4 The Great Cross-course
5 South Caradon
6 Wheal Hooper-South Caradon
7 Glasgow Caradon
8 Marke Valley Console

Brenton Symons shows more cross-courses then the BGS, but less then those listed by webb and Geach.
Where a cross-course causes a heave, the ground to the west is northwards.
The cross-courses have been utilised by many of the mines for driving cross-cuts or adits.

Brenton Symons V British Geological Survey

Brenton Symons has the upper hand for this one. The Victorian map shows six cross-courses, whilst the BGS only one. The details described within the pages of Webb and Geach give credibility to the cross-course positions shown by Symons.  Therefore when it comes to cross-courses the Brenton Symons map is far superior to its modern counterpart.

Brenton Symons 1- BGS 1, Now a draw. Next round will be the elvans. 

Bomin Moor Granite- Was Brenton Symons right?

In the previous posts I identified that the Liskeard 1863 Geological map of the Caradon Hill area and the modern British Geological Survey disagreed on the location of the granite/killas boundary. So which one was right?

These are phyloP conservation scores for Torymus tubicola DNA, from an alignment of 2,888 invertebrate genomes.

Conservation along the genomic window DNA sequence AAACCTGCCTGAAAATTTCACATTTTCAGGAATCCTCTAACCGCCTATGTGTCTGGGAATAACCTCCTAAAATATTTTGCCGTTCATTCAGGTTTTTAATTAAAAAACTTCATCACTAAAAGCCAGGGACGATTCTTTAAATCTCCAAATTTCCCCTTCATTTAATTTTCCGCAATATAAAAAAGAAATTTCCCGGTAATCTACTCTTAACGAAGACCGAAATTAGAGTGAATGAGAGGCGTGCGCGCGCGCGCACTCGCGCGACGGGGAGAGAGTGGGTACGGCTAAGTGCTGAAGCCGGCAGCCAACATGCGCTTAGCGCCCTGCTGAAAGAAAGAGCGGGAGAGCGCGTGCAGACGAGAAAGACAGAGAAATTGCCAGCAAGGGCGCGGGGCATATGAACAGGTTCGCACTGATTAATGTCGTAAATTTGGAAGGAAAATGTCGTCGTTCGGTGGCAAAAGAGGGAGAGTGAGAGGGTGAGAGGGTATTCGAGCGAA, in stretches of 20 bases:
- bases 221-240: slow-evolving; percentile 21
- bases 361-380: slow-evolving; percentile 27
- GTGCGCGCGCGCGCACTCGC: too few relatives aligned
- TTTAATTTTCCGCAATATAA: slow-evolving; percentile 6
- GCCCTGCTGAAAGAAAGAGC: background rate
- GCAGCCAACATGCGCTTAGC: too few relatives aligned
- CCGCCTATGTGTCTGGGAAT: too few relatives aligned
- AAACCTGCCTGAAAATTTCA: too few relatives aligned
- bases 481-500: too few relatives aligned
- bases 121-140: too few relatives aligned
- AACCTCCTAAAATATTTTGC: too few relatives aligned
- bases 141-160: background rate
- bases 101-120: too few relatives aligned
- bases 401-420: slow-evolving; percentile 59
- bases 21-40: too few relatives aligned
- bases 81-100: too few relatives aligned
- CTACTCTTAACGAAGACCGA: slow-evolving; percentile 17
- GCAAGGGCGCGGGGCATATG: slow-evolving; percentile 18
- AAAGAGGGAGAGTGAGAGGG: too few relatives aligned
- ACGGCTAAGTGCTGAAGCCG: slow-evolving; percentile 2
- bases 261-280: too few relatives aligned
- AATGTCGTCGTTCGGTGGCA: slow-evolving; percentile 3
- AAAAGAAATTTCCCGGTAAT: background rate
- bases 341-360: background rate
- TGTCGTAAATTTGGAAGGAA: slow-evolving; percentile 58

I hoped it was Brenton Symons Victorian map, for no other reason that it appeared more detailed. However, with a bit of digging in some of the books on the shelves I managed to discover which map was best.

Much of the modern evidence came from my well worn, and annotated copy of ‘Dines’, or to give its full title ‘The Metalliferous Mining Region of South West England’


South Caradon Mine
Strangely enough, Dines was of not much help here

“Granite overlayed with killas in the south east.”

Was the only scrap of information it offered. Webb and Geach in their 1863 book was of more use though